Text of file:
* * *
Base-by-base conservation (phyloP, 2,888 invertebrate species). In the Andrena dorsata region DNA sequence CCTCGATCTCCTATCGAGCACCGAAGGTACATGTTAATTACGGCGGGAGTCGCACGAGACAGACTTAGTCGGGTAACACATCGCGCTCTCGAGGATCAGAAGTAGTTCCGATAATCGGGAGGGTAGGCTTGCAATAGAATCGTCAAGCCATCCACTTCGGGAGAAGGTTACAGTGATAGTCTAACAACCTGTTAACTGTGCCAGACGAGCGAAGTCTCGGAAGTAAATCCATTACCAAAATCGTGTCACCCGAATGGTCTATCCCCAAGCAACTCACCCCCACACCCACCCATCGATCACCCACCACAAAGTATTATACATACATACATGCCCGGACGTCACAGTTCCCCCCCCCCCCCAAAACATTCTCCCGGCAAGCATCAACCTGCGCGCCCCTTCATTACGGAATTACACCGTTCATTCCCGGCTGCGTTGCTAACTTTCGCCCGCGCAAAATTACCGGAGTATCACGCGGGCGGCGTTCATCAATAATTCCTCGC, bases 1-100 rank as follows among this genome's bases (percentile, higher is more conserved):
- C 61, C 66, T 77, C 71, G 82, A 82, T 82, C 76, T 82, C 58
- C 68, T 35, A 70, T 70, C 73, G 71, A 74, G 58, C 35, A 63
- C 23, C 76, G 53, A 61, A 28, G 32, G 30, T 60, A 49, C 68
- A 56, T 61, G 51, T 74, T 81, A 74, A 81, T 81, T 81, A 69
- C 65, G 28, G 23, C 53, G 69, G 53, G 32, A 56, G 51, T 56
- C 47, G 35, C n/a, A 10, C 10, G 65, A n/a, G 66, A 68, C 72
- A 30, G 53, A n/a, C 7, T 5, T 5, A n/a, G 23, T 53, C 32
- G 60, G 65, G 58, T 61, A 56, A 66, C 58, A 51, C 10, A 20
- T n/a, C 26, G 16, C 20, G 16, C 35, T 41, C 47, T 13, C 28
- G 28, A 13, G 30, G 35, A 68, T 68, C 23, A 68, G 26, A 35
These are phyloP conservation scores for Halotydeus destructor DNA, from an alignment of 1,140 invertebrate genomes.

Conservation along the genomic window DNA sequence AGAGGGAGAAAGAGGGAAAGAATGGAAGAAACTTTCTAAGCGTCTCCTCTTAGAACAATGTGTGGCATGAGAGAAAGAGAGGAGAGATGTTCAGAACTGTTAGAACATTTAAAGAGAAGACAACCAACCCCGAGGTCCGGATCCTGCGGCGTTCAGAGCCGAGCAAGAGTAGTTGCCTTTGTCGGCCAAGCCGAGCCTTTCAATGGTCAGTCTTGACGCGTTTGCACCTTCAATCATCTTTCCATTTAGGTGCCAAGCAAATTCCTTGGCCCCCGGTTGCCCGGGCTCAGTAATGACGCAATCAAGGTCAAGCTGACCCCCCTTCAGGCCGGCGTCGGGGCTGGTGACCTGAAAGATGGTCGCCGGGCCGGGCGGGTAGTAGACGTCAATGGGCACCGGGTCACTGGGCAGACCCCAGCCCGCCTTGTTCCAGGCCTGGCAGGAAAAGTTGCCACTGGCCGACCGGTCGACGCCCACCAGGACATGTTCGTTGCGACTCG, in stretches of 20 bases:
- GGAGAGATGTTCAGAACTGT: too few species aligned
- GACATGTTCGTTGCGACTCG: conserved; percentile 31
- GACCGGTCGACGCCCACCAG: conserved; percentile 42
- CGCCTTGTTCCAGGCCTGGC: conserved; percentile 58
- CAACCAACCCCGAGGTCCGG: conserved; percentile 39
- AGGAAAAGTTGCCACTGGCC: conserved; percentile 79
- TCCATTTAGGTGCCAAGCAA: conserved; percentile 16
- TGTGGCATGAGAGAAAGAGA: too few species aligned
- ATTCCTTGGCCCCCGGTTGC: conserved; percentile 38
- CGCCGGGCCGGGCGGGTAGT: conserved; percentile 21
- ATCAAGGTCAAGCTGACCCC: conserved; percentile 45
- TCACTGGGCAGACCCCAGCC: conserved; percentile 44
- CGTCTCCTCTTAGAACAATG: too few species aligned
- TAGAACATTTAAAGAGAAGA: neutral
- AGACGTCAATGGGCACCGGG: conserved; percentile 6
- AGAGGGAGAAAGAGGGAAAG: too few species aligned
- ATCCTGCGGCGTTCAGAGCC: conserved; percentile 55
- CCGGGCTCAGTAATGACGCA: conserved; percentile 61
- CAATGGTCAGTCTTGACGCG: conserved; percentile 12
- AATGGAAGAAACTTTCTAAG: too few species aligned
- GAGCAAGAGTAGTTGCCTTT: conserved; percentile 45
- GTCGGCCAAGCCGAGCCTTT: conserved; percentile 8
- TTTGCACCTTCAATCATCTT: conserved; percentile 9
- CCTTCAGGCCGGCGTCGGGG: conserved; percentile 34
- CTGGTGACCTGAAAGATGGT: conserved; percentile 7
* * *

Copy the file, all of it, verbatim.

Base-by-base conservation (phyloP, 2,888 invertebrate species). In the Andrena dorsata region DNA sequence CCTCGATCTCCTATCGAGCACCGAAGGTACATGTTAATTACGGCGGGAGTCGCACGAGACAGACTTAGTCGGGTAACACATCGCGCTCTCGAGGATCAGAAGTAGTTCCGATAATCGGGAGGGTAGGCTTGCAATAGAATCGTCAAGCCATCCACTTCGGGAGAAGGTTACAGTGATAGTCTAACAACCTGTTAACTGTGCCAGACGAGCGAAGTCTCGGAAGTAAATCCATTACCAAAATCGTGTCACCCGAATGGTCTATCCCCAAGCAACTCACCCCCACACCCACCCATCGATCACCCACCACAAAGTATTATACATACATACATGCCCGGACGTCACAGTTCCCCCCCCCCCCCAAAACATTCTCCCGGCAAGCATCAACCTGCGCGCCCCTTCATTACGGAATTACACCGTTCATTCCCGGCTGCGTTGCTAACTTTCGCCCGCGCAAAATTACCGGAGTATCACGCGGGCGGCGTTCATCAATAATTCCTCGC, bases 1-100 rank as follows among this genome's bases (percentile, higher is more conserved):
- C 61, C 66, T 77, C 71, G 82, A 82, T 82, C 76, T 82, C 58
- C 68, T 35, A 70, T 70, C 73, G 71, A 74, G 58, C 35, A 63
- C 23, C 76, G 53, A 61, A 28, G 32, G 30, T 60, A 49, C 68
- A 56, T 61, G 51, T 74, T 81, A 74, A 81, T 81, T 81, A 69
- C 65, G 28, G 23, C 53, G 69, G 53, G 32, A 56, G 51, T 56
- C 47, G 35, C n/a, A 10, C 10, G 65, A n/a, G 66, A 68, C 72
- A 30, G 53, A n/a, C 7, T 5, T 5, A n/a, G 23, T 53, C 32
- G 60, G 65, G 58, T 61, A 56, A 66, C 58, A 51, C 10, A 20
- T n/a, C 26, G 16, C 20, G 16, C 35, T 41, C 47, T 13, C 28
- G 28, A 13, G 30, G 35, A 68, T 68, C 23, A 68, G 26, A 35
These are phyloP conservation scores for Halotydeus destructor DNA, from an alignment of 1,140 invertebrate genomes.

Conservation along the genomic window DNA sequence AGAGGGAGAAAGAGGGAAAGAATGGAAGAAACTTTCTAAGCGTCTCCTCTTAGAACAATGTGTGGCATGAGAGAAAGAGAGGAGAGATGTTCAGAACTGTTAGAACATTTAAAGAGAAGACAACCAACCCCGAGGTCCGGATCCTGCGGCGTTCAGAGCCGAGCAAGAGTAGTTGCCTTTGTCGGCCAAGCCGAGCCTTTCAATGGTCAGTCTTGACGCGTTTGCACCTTCAATCATCTTTCCATTTAGGTGCCAAGCAAATTCCTTGGCCCCCGGTTGCCCGGGCTCAGTAATGACGCAATCAAGGTCAAGCTGACCCCCCTTCAGGCCGGCGTCGGGGCTGGTGACCTGAAAGATGGTCGCCGGGCCGGGCGGGTAGTAGACGTCAATGGGCACCGGGTCACTGGGCAGACCCCAGCCCGCCTTGTTCCAGGCCTGGCAGGAAAAGTTGCCACTGGCCGACCGGTCGACGCCCACCAGGACATGTTCGTTGCGACTCG, in stretches of 20 bases:
- GGAGAGATGTTCAGAACTGT: too few species aligned
- GACATGTTCGTTGCGACTCG: conserved; percentile 31
- GACCGGTCGACGCCCACCAG: conserved; percentile 42
- CGCCTTGTTCCAGGCCTGGC: conserved; percentile 58
- CAACCAACCCCGAGGTCCGG: conserved; percentile 39
- AGGAAAAGTTGCCACTGGCC: conserved; percentile 79
- TCCATTTAGGTGCCAAGCAA: conserved; percentile 16
- TGTGGCATGAGAGAAAGAGA: too few species aligned
- ATTCCTTGGCCCCCGGTTGC: conserved; percentile 38
- CGCCGGGCCGGGCGGGTAGT: conserved; percentile 21
- ATCAAGGTCAAGCTGACCCC: conserved; percentile 45
- TCACTGGGCAGACCCCAGCC: conserved; percentile 44
- CGTCTCCTCTTAGAACAATG: too few species aligned
- TAGAACATTTAAAGAGAAGA: neutral
- AGACGTCAATGGGCACCGGG: conserved; percentile 6
- AGAGGGAGAAAGAGGGAAAG: too few species aligned
- ATCCTGCGGCGTTCAGAGCC: conserved; percentile 55
- CCGGGCTCAGTAATGACGCA: conserved; percentile 61
- CAATGGTCAGTCTTGACGCG: conserved; percentile 12
- AATGGAAGAAACTTTCTAAG: too few species aligned
- GAGCAAGAGTAGTTGCCTTT: conserved; percentile 45
- GTCGGCCAAGCCGAGCCTTT: conserved; percentile 8
- TTTGCACCTTCAATCATCTT: conserved; percentile 9
- CCTTCAGGCCGGCGTCGGGG: conserved; percentile 34
- CTGGTGACCTGAAAGATGGT: conserved; percentile 7